November 7, 2019


Daniel James

Know your audience for Success in Music.

Know your audience for Success in Music.

I’ve lost count of the number of artists I’ve spoken to whose idea of their target audience amounts to “basically anyone that likes good music innit!”. Sorry to be the bearer of bad news but that just doesn’t fly. To have any chance of successfully building an audience and establishing a career in music over the long term, it is essential to really know what kind of people your music speaks to, where to find them, and how to build a relationship with them. 

Any credible artist worth their salt, not only has an intimate understanding of - and more importantly, a relationship with - their audience, but identifies early on in their career a specific niche which helps them ignite the spark that can turn into a long-term and sustainable career.

When most artists think about niches, they often assume it just means sticking to a particular genre of music. Whilst niching into a specific genre and becoming part of your local scene can be a wise and natural thing to do, when I talk about niches I mean a whole different thing. You don’t just have to niche down into a particular sound or genre, in fact, it’s often beneficial not to do so too much because your fanbase will come to expect a certain sound or music style from you. As you mature and develop, your art will naturally change and develop too and you will be inspired to make music with different sounds, so keeping those early fans can be a challenge when they’ve come to expect a very specific style of music from you.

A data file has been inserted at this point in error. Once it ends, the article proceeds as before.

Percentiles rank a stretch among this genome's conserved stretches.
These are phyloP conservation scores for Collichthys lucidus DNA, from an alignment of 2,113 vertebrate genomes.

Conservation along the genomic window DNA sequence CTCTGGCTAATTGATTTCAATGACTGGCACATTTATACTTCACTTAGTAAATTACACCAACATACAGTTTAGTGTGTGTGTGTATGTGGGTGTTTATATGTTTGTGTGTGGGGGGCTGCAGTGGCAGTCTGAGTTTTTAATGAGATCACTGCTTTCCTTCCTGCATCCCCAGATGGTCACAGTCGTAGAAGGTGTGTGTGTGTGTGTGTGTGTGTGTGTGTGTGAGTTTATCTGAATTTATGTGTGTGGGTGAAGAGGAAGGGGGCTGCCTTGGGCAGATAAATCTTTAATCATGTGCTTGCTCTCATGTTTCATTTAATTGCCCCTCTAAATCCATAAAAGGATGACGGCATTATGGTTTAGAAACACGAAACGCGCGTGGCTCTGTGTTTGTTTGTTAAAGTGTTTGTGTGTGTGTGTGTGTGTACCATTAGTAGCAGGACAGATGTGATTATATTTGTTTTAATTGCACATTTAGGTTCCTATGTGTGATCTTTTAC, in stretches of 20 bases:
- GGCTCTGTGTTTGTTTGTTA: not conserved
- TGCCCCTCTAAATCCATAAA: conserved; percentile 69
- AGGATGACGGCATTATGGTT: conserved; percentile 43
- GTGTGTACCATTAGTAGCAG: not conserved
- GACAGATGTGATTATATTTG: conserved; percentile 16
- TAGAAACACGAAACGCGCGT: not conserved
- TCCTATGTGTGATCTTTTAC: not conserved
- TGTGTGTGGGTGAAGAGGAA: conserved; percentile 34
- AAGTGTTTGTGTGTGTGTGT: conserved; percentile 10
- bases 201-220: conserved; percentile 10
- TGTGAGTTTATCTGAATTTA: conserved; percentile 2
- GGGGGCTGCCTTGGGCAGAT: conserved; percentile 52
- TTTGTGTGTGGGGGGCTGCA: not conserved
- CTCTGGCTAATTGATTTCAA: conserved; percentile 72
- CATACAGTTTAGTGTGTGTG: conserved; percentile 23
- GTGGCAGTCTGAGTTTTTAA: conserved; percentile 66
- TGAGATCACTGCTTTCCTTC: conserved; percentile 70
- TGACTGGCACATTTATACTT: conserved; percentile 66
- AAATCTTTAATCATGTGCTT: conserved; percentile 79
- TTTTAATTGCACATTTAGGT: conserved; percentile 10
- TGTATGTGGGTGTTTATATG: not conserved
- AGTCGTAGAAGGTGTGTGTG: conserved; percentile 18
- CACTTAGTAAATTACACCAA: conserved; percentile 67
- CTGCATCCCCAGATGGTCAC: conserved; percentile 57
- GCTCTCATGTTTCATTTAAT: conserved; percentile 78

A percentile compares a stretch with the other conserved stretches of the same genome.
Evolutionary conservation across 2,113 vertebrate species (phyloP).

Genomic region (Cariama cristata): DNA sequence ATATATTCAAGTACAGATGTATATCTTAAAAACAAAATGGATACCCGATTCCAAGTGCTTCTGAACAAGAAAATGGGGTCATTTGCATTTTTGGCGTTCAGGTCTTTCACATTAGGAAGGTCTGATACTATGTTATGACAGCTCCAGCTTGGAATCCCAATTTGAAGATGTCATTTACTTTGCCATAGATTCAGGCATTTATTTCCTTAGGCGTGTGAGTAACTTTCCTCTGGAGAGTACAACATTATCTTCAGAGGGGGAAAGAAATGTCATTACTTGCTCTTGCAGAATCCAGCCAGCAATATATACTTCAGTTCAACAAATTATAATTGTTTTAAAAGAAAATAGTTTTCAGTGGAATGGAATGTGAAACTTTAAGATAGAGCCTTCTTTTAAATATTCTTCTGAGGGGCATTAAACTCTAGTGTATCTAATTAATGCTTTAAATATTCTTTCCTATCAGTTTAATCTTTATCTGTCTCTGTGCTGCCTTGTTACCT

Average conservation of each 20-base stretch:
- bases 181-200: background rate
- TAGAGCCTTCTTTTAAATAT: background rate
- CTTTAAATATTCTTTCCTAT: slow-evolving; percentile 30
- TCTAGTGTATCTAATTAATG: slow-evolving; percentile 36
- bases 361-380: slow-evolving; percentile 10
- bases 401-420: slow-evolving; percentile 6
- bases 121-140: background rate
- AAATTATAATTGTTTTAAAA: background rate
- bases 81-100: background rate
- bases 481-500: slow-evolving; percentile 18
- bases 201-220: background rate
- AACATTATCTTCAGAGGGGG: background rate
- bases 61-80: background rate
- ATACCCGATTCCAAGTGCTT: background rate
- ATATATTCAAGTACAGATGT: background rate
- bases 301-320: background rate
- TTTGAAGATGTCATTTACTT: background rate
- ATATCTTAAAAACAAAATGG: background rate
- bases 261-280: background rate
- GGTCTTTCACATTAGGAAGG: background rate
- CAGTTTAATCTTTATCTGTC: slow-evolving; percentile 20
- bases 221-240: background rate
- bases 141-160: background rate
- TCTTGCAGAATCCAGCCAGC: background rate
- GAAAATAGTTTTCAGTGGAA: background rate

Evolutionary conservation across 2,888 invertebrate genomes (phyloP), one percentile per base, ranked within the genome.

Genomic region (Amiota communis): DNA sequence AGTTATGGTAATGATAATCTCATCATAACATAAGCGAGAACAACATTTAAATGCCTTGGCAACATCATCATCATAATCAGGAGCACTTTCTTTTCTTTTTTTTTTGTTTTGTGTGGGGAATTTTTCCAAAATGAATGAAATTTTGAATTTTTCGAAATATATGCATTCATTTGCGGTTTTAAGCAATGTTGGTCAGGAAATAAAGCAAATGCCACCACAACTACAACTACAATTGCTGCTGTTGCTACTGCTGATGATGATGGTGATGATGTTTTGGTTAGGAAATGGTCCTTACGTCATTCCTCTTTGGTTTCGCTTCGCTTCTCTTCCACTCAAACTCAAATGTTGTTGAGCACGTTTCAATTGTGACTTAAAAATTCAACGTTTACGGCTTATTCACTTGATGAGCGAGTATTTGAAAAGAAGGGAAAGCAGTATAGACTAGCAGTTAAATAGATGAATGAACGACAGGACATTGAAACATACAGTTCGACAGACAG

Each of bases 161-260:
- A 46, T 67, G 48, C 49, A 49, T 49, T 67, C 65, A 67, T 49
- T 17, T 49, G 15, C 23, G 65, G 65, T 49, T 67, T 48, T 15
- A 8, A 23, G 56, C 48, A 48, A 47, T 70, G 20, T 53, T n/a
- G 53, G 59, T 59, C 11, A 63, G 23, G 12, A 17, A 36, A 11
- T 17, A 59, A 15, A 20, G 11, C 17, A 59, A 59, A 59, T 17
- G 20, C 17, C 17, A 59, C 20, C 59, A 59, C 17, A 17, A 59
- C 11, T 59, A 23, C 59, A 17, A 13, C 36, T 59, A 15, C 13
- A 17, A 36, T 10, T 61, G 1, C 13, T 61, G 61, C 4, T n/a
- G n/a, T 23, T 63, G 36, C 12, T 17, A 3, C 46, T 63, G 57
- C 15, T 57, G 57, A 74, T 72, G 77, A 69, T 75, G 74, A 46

Rather than limiting your creativity to a certain style of music, think about your niche in terms of the audience you’re speaking to. What kind of people do you relate with? What sort of people are going to be drawn to your music? In the beginning, focus on those people intensively. You can expand your fanbase as you become more popular and grow, but in the beginning you need to be acutely aware of a specific audience that are drawn to your style and music, and focus on them. It’s like starting a fire, you begin with small pieces of kindling to get that initial spark, as the fire grows and becomes more stable you can add bigger and bigger pieces of wood to the fire. Start small, know your audience well and focus intensively on providing value to them in the beginning of your career.

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